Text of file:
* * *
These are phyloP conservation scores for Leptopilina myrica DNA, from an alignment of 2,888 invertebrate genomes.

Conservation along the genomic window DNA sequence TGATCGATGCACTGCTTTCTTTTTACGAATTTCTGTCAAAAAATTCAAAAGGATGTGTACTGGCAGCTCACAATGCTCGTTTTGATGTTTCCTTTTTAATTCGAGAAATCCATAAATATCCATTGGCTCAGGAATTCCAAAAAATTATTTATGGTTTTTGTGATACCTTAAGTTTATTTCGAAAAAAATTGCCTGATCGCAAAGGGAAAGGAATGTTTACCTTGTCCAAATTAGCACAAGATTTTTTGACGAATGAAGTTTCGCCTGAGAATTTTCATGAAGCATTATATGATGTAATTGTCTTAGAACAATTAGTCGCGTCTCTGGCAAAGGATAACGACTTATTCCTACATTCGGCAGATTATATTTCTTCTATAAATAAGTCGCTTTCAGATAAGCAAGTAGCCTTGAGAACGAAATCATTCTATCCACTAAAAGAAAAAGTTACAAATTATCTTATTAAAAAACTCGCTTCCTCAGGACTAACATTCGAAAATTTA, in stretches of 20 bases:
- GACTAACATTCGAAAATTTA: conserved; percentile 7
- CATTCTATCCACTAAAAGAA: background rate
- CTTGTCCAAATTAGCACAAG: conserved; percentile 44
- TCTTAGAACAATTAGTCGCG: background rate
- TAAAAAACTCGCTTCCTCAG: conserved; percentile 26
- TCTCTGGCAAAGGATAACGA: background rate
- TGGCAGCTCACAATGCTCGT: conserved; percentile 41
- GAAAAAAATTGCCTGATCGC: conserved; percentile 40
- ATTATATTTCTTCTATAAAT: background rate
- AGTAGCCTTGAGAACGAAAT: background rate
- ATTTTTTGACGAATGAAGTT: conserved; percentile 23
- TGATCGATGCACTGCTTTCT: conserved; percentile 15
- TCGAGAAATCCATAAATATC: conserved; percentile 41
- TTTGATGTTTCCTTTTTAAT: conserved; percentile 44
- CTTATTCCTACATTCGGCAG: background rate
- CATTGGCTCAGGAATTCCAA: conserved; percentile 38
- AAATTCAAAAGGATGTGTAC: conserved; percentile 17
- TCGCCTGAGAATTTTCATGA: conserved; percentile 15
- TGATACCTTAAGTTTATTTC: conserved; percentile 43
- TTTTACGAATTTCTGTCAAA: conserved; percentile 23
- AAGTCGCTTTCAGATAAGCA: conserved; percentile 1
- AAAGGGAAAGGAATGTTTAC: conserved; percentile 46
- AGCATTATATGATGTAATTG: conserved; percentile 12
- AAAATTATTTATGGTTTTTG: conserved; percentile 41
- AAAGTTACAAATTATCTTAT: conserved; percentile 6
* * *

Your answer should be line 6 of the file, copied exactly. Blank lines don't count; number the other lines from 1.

- TCTTAGAACAATTAGTCGCG: background rate